I wake at 3.30am in Swanage due to nerves and excitement at the prospect of the long and arduous day ahead. There are no creature comforts along the way as well as being one of the most dramatic stretches of coast that will be a challenge to photograph creatively.
Starting in the dark, car bonnets are covered in frost as I leave Swanage to reach Perevil Point before dawn. At the Point I see a fellow photographer setting up their tripod to capture the radiant sunrise that is unfolding. We wave to each briefly before returning to our viewfinders.
“What will you do now with the gift of your left life?” asks Carol Ann Duffy carved in stone by the path at Durlston Head.
“Excuse me!” Calls a man dressed in a ranger uniform.
“There must be about 30 guillemots on that ledge down there, thought you might be interested, certainly made my day!”
“Beauty has come to visit us today!” he exclaims, gesturing around him to the cliffs and the golden sunlight. I couldn’t agree more.
Nautical mile markers and no mobile signal. Bird calls merge with wind and distant waves.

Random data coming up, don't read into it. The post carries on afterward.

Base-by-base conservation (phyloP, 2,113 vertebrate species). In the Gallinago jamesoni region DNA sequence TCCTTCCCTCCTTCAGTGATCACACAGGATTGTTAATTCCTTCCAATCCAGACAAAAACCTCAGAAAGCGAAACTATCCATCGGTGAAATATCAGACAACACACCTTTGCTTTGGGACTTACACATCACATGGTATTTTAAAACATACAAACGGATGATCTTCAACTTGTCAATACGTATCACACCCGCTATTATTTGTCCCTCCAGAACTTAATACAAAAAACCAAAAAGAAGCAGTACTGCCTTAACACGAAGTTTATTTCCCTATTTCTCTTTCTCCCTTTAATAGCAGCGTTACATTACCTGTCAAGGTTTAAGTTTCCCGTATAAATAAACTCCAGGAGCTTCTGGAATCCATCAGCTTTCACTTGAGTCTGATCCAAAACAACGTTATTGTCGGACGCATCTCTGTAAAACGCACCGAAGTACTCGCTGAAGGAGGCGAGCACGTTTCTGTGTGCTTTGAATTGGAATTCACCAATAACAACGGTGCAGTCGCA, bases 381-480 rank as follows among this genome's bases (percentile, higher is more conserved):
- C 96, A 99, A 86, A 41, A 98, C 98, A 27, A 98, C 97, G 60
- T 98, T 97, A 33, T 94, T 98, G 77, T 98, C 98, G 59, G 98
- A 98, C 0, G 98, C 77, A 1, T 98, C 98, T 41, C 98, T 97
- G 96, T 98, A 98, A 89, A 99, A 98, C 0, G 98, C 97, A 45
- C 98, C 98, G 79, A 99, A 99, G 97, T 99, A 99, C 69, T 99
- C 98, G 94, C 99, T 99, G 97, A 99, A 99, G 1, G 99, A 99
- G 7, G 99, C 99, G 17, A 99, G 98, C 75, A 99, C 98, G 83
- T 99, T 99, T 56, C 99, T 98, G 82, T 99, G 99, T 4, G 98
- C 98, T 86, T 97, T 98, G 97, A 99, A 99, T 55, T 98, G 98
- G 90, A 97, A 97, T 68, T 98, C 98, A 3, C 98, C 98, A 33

“There’s a massive brown cow, probably a bull along there so I turned back” says a flustered lady as she walks towards me. I carry on and don’t see so much as a mouse.
St.Aldhelm’s Chapel seems like it has weathered a thousand storms with its single tiny window and squat ancient walls.
At one point the path goes so close to the cliff top I find myself unconsciously leaning to the landward side as I walk.
I realise with a mix of amusement and disgust that the unpleasant odour that has been following me around all day is a pair of fermented socks that I put in the side pocket of my pack a couple of weeks ago.
I’ve been much slower than planned with all the ups and downs today and the sun dips below the horizon as I enter Lulworth tank ranges. The notice states it’s open to the public until 8am tomorrow morning before closing for another week, I have to trust they keep to schedule!
Moonlight is strong enough to cast a shadow and I use a torch primarily to be seen. To my right signs warn of ‘Danger Unexploded Shells’ and to my left ‘Danger Unstable Cliffs’ – I’ve been in more welcoming places. The Plough bright in the sky marks my direction.
I pass gigantic numbers constructed like motorway signs that I assume mark targets in the range. Suddenly distant automatic gunfire breaks the night silence, I hope this is taking place on an adjacent range, it’s disconcerting to hear while alone in this landscape. The sea glistens from the moonlight as I go up and down the black humpbacked hills before finally leaving the range and descending into Lulworth with a sense of relief and aching knees three hours after sunset.